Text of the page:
Testimony of Philip G. Joyce
Professor of Public Policy and Senior Associate Dean
University of Maryland, School of Public Policy
Before the Committee on the Budget House of Representatives on “Protecting Congress' Power of the Purse and the Rule of Law” March 11, 2020
Chairman Yarmuth, Ranking Member Womack, and members of the Budget Committee, thank you for inviting me to share my views on the role of the Congress in the budget process. I applaud the committee for focusing on this topic, as I believe that a strong Congressional budget presence is crucial to the health of our democracy. In my own view, the failure of the Congress to make effective use of its budgeting power, in addition to some institutional limitations that have been present since the passage of the Budget Act 45 years ago, have compromised the ability of the Congress to act as an effective check on the executive and as an alternate voice to the President in budgetary matters.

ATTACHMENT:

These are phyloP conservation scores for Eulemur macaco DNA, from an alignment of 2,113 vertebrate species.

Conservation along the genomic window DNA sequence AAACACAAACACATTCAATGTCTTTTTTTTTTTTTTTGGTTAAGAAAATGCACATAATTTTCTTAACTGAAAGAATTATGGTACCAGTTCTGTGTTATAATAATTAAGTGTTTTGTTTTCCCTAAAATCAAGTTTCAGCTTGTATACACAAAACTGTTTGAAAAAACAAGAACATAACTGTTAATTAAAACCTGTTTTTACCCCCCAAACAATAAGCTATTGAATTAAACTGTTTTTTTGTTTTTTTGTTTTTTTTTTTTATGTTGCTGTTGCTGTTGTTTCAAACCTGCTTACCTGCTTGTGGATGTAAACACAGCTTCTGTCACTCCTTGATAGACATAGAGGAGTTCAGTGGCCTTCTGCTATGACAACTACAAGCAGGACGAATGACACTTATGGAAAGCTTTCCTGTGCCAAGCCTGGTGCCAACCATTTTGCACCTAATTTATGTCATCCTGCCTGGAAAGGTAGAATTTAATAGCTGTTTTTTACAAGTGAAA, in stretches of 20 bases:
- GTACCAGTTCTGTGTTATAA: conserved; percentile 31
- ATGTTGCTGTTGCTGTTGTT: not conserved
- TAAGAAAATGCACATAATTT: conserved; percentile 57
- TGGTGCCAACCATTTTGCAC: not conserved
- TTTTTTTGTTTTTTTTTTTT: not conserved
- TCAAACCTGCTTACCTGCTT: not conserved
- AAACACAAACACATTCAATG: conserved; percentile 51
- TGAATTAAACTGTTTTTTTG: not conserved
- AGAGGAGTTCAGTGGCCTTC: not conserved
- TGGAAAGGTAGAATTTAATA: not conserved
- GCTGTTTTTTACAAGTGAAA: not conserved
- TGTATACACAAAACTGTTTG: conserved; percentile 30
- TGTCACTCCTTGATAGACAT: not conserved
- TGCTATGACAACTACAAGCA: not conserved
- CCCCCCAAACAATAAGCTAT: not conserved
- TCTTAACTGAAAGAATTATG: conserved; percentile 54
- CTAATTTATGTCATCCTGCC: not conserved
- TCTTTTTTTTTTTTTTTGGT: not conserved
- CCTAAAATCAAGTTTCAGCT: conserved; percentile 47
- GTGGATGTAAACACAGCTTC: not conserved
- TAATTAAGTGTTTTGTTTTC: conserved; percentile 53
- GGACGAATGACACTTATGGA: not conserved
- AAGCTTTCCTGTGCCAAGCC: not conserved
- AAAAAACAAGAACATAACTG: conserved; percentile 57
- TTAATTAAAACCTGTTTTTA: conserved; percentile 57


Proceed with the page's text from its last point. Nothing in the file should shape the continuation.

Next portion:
Recent Congressional budgeting failures have had the practical yet unintended effect of shifting power to the President, and that it is a good time to think about reclaiming some of that power. It might be particularly fruitful to talk about this now, since we don’t know which party will occupy the White House in January of 2021. Regardless of who the President might be, it is appropriate for the Congress to consider whether it wants to reassert Congressional prerogatives, particularly with respect to the budget.
In my testimony, I will discuss some of the historical developments that have brought us to this place, in addition to articulating some of the steps that might be taken to shift the balance of power to a place where the Congress can be on consistently equal footing with the executive.
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